Left internal mammary artery flow was allowed to pass into the left LAD system. Hemostasis was ensured. De-airing was ensured.  The aortic cross-clamp was removed. A partial occluding clamp was placed on the ascending aorta. Two punch aortotomies were performed. Saphenous vein grafts were placed in an end-to-side fashion using continuous 6-0 Prolene suture.  Marker rings were placed at the ends of the anastomosis. De-airing was ensured and the partial occluding clamp was removed. A bipolar pacing wire was placed on the right ventricle. Cardiopulmonary bypass was weaned and discontinued without any problems. Protamine was administered. Decannulation was carried out and all sites were secured. Hemostasis was ensured. Two chest tubes were placed, one in the left chest cavity and one in the anterior mediastinum. A Blake drain was placed in the posterior pericardium.
 
The sternum was then approximated with #6 stainless-steel wire. After this was performed, two small catheters were placed percutaneously and positioned on top of the sternum. Proximal ends of the catheters were connected to pain management pump device. After this was performed, the chest wall was closed in layers. The patient tolerated the procedure and was transferred to the cardiovascular recovery unit in stable condition.
 

 
OPERATION PERFORMED:  Dual-chamber defibrillator implantation.
 
FINDINGS AND PROCEDURE:  After informed consent was obtained, the patient was brought to the electrophysiology laboratory.  He was prepped and draped in surgical fashion.  The left subclavian area was anesthetized with 1% Xylocaine.  Using a modified Seldinger technique, the left subclavian vein was cannulated twice, and the guidewires were advanced to the level of the inferior vena cava and secured with hemostats.  An area 1 inch inferior was anesthetized with 1% Xylocaine.  Using a #15 scalpel blade, the skin was incised and the dissection was carried down to the prepectoral fascia using Bovie cautery.  The prepectoral fascia was split using scissors and dissection was carried out inferiorly to create a pocket and superiorly to incorporate the guidewires into the wound.  The first guidewire was then used to advance a 7-French tear-away sheath under fluoroscopic guidance to the left subclavian vein.  The sheath was in turn used to advance a Sprint Fidelis Dual-Coil Active Fixation lead (model #XXXX, serial #LFJXXXXXXV).  The sleeve was advanced under fluoroscopic guidance to the level of the inferior vena cava.  The sheath was thrown away and pressure was held over the puncture site until hemostasis was obtained.  The lead was then fitted with a curved stylet and advanced into the right ventricular outflow tract.  Using straight stylet, the lead was slowly withdrawn and then advanced into the right ventricular apex.  The active fixation helix was then deployed using the supplied tool.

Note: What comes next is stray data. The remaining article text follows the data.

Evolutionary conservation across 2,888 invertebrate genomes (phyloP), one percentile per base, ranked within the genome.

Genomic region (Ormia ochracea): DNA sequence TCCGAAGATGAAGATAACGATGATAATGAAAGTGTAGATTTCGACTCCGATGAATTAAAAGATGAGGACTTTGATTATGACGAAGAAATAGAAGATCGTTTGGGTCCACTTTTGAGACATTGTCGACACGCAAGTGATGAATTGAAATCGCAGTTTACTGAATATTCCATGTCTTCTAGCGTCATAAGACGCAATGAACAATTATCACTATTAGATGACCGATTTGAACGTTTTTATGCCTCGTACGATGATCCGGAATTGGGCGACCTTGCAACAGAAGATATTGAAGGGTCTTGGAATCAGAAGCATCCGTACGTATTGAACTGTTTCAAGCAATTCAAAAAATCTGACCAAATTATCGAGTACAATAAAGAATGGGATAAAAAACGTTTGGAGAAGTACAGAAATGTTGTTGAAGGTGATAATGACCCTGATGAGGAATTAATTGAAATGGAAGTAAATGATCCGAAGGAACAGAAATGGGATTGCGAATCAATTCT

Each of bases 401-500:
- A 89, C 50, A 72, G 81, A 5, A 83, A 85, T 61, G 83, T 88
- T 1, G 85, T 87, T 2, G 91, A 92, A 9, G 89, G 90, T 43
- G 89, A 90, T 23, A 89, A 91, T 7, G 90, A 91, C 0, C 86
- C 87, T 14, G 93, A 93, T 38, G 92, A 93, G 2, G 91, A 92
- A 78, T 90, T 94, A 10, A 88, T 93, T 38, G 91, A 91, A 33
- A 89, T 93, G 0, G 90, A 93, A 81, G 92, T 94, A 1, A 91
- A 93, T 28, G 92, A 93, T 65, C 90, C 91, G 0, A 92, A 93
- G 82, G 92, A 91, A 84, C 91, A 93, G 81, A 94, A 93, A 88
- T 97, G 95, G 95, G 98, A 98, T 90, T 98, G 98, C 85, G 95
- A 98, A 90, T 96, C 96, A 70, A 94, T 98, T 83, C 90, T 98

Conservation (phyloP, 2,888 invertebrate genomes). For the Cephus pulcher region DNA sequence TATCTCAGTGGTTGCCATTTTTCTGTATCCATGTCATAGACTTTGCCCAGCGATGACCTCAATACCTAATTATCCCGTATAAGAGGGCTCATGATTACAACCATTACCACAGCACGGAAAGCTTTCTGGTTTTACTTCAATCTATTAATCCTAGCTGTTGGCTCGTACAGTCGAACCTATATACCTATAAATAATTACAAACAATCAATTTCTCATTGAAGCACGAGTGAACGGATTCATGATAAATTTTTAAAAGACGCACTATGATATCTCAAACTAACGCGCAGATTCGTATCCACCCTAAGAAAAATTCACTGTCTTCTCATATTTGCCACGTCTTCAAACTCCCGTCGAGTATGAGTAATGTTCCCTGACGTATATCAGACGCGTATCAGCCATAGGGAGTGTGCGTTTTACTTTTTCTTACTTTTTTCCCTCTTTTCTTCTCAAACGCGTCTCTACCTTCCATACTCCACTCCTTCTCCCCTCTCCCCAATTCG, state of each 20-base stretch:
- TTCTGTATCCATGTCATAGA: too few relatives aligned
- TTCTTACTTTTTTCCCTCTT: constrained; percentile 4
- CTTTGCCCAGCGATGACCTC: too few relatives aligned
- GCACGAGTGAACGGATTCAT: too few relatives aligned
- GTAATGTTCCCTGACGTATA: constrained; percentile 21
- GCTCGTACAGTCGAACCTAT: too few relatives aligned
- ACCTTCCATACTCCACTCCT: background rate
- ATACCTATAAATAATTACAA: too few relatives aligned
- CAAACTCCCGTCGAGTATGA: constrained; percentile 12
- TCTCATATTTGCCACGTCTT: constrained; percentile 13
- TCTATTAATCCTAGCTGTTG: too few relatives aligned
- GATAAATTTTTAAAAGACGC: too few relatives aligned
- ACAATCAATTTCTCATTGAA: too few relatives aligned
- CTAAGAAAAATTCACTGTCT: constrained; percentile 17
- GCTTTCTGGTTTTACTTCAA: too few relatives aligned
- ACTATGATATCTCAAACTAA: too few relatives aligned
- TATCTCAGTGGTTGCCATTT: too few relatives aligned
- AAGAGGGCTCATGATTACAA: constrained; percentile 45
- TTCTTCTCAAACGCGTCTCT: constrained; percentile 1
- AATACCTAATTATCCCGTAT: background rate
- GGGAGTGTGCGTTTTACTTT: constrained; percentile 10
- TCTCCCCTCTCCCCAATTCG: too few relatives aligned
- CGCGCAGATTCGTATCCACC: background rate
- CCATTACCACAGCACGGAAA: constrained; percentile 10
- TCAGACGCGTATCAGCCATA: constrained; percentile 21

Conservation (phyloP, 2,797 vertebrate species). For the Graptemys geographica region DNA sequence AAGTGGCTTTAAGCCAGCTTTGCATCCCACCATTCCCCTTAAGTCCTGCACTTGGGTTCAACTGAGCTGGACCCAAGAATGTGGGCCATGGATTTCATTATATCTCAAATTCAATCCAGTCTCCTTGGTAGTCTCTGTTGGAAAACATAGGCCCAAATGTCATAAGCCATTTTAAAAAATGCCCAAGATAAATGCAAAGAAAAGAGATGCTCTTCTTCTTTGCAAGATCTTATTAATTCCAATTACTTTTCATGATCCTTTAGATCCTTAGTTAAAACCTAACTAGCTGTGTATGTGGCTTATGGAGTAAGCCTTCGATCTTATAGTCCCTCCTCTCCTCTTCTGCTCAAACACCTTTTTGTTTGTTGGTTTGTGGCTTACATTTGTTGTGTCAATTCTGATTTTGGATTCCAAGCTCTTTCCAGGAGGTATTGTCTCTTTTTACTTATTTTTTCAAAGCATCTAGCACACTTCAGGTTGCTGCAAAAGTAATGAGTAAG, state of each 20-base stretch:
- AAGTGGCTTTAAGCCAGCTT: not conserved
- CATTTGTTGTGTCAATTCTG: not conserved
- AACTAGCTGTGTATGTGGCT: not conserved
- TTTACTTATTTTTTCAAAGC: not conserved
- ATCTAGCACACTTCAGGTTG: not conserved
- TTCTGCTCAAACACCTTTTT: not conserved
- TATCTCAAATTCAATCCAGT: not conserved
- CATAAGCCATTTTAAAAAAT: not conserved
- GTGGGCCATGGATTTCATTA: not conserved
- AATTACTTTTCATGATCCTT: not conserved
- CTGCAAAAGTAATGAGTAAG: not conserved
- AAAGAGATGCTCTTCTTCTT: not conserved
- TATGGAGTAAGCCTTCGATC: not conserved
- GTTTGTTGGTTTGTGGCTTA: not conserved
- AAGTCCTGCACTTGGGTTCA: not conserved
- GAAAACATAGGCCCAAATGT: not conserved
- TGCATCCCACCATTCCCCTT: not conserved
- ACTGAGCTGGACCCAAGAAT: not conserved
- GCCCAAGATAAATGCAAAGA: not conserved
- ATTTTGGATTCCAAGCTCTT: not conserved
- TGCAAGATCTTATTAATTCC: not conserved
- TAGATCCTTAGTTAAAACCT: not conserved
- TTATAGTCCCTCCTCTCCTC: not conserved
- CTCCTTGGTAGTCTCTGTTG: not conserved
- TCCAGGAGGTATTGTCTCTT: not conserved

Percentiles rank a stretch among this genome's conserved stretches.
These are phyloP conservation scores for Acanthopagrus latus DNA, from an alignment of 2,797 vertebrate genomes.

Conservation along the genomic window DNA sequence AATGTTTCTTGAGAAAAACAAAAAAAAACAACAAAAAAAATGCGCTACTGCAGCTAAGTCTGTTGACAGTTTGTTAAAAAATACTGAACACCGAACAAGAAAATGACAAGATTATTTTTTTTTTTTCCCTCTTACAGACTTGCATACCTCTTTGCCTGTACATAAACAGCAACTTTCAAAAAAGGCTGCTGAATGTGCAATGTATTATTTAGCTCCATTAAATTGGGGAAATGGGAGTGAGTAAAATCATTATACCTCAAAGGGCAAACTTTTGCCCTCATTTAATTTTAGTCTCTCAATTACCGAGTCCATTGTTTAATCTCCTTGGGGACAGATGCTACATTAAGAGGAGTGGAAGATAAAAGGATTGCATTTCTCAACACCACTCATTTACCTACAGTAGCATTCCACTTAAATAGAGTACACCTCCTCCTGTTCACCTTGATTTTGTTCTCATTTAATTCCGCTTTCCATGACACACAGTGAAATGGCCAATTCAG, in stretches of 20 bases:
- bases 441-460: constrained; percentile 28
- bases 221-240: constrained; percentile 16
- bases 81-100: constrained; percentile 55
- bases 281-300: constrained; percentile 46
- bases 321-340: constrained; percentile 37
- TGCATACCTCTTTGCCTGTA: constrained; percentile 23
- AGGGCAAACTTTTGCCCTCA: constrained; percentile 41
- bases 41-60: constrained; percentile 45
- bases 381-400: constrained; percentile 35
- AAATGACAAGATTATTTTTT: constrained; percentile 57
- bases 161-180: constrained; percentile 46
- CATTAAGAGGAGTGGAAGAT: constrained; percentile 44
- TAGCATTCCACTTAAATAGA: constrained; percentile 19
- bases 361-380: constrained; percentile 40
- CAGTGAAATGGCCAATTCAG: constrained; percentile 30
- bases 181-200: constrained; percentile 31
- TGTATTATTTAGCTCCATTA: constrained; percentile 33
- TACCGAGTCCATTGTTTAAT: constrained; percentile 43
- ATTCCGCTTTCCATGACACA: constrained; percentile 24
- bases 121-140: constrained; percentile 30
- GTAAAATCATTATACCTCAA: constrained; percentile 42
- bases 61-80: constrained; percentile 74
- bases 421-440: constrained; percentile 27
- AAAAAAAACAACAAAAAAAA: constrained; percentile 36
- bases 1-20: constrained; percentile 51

The lead was then tested and found to have R waves of 13.1 mv with a pacing impedance of 1010 ohms and a pacing threshold of 1.3 volts at 0.6 msec pulse width for current of 1.9 mA.  Slew rate was 3 volts per second.  Ten-volt pacing did not elicit any diaphragmatic capture.  These values were judged acceptable, so the lead was sutured in place using 0-silk on the supplied sleeve.  The second guidewire was used to advance another 7-French tear-away sheath under fluoroscopic guidance into the left subclavian vein.  The sheath was in turn used to advance a Medtronic CapSureFix Active Fixation atrial lead (model #XXXX, serial #PJNXXXXXXV).  The sleeve was advanced under fluoroscopic guidance to the level of the high right atrium.  The sheath was torn away and pressure was held over the puncture site until hemostasis was obtained.  The lead was then fitted with J-shaped stylet and advanced into the lateral right atrium.  The lead was then actively fixed using the supplied tool.  The lead was then tested and found to have P waves of 1.2 mV, pacing impedance 615 ohms, and pacing threshold of 0.8 volts at 0.6 msec with a slew rate of 0.5 volts per second.  Ten-volt pacing did not elicit any diaphragmatic capture.  These values were judged acceptable, so the lead was sutured in place using 0-silk in the supplied sleeve.  The leads were then disconnected from the pacing system, analyzed and connected to a Medtronic EnTrust DR (model #DXXXATG, serial #PNRXXXXXXH).  The sleeve was identified by its serial number and connected to the appropriate port in the device.